Getting the fire started in your charcoal grill might not be that challenging for you. But keeping it lit until you have grilled all your food is where most folks have it rough.
It can get quite frustrating when your fire goes off midway and you have to start it all over again. You’ll be in for a worse grilling experience!
Luckily, there are tricks you can observe to keep your fire going until all your food gets grilled.
This guide will enlighten you on the helpful tricks to keep your fire lit, major culprits behind your grill not staying lit, and other helpful info related to charcoal grill fire.
How do you keep a charcoal grill going?
Use quality charcoal
You’ll be shocked that the reason why your fire keeps dying has something to do with the quality of the charcoal you use. If you’ve been using cheap charcoal from generic brands, it shouldn’t surprise you that you have been consistently experiencing your grill not staying lit.
No amount of maintenance will fix the problem if charcoal is the problem. So, the only option here is to start buying quality charcoal. But this doesn’t mean getting the most expensive charcoal available. Just make sure you get quality charcoal that stays lit for long and produces even heat.
Start your fire correctly
Another thing you should focus on to keep your fire lit is how you start your fire. Staring charcoal grill fire is an art and if you don’t know how to go about it, you’ll soon be complaining about the fire dying quicker than you can grill your food.
When starting the fire, take off the grate and stack up your charcoal in the shape of a pyramid, and then cover it with lighter fluid (just enough amount to start the fire and keep it going). Give the fluid a couple minutes to get absorbed into the charcoal before firing up.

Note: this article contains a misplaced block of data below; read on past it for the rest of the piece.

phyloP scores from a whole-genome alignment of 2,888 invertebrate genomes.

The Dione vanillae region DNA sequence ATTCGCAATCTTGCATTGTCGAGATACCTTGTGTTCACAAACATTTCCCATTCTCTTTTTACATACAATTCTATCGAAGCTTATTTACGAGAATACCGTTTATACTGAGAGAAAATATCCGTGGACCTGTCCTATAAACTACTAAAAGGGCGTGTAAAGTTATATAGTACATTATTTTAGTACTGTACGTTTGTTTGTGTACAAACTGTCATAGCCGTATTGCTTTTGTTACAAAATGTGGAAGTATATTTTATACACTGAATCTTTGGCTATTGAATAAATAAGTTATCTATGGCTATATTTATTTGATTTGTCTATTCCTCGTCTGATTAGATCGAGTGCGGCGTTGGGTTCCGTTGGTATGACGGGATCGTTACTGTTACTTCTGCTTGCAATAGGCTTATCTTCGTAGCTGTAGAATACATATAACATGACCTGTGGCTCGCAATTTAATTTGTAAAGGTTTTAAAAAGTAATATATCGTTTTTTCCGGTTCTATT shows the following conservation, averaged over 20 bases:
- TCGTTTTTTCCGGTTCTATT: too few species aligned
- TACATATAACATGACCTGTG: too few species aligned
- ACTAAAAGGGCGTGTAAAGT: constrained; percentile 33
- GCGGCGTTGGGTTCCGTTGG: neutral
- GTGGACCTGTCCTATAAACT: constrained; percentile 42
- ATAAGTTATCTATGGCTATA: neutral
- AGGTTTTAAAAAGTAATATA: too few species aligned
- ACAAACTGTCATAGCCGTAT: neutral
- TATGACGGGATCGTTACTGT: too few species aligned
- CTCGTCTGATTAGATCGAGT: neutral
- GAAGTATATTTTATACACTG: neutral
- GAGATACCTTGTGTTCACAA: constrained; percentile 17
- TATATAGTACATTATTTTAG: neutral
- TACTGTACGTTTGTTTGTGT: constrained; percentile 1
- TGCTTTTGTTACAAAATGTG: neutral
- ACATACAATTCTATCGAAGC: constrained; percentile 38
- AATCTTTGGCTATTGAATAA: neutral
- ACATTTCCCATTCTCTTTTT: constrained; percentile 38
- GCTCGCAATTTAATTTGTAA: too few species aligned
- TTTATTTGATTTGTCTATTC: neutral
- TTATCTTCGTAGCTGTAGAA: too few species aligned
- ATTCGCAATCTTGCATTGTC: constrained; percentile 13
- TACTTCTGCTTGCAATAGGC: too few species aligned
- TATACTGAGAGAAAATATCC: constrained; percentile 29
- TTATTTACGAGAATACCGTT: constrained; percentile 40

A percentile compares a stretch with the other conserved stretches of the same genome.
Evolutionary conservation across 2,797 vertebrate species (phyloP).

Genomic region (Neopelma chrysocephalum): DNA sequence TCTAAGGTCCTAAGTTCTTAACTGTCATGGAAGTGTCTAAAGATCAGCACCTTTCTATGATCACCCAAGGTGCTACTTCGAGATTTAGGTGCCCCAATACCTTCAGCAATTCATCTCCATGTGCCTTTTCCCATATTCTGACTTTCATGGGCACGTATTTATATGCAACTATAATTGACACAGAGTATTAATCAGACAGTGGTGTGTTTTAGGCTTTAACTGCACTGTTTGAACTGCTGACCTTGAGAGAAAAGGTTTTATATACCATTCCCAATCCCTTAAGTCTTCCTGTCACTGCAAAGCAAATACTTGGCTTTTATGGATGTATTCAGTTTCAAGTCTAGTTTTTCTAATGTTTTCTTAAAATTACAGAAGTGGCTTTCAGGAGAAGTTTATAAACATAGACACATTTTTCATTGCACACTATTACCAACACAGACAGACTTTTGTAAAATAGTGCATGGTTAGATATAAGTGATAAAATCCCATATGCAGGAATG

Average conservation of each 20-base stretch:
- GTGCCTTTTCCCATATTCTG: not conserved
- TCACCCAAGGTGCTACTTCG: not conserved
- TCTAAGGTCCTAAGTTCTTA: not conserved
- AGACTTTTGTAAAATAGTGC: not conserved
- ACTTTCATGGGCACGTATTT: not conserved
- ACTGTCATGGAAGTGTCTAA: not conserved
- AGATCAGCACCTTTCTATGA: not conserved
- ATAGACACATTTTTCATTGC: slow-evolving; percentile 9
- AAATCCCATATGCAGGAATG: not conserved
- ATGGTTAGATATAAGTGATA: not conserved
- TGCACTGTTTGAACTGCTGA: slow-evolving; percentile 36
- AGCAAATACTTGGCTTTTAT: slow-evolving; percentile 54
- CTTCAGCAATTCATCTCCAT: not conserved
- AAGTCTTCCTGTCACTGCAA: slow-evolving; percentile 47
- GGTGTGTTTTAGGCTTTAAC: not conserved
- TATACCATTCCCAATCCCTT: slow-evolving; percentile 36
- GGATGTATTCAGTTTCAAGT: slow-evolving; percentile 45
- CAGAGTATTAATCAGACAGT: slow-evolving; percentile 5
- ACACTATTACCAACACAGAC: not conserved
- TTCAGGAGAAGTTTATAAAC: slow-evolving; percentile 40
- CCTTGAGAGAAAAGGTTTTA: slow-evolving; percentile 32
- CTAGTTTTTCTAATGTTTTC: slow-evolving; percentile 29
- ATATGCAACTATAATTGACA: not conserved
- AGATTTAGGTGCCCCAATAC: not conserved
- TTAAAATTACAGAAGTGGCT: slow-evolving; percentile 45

Ensure the bottom vents are wide open and then grab the lighter and fire up your charcoal.
Once your fire has been going on for a while, you should restrain from adding more of the lighter fluid as this accelerate the burning rate of your charcoal and even result in dangers bursts of flames
Make use of the vents
When starting a fire in your charcoal grill, you should keep the bottom vents wide open. You want to supply your charcoal in the firebox with as much oxygen as possible to promote combustion. For you to achieve this, you need to keep the intake dampers open throughout the fire starting process.
Don’t listen to anyone suggesting closing the vents or partially opening them when starting the fire. If you do this, you’ll restrict the amount of air circulating to your charcoal. With insufficient air, the fire will simply go off, forcing you to start all over again.
Move the burning charcoal around
This is an often overlooked trick but works magic in keeping your coals burning for a long time. When you see your charcoal starting to show gray edges, try moving it around with a poker device.
The secret behind this simple act?
It allows air to hit the burning charcoal, allowing it to heat up even faster and make it ready to cook your meal. Make a habit of moving the lit coal around every few minutes and your charcoal will only keep burning.
You should continue with this practice even as you start cooking to let air heat the coals and maintain your desired cooking temperatures.
What type of cooking wood are you using?
Cooking wood is a good way to add natural smell and flavor to your meat. But the quality of wood you use can hurt your fire. For instance, seasoned wood features high moisture content that ends up reducing heat and creating a musty smoke with an undesirable taste.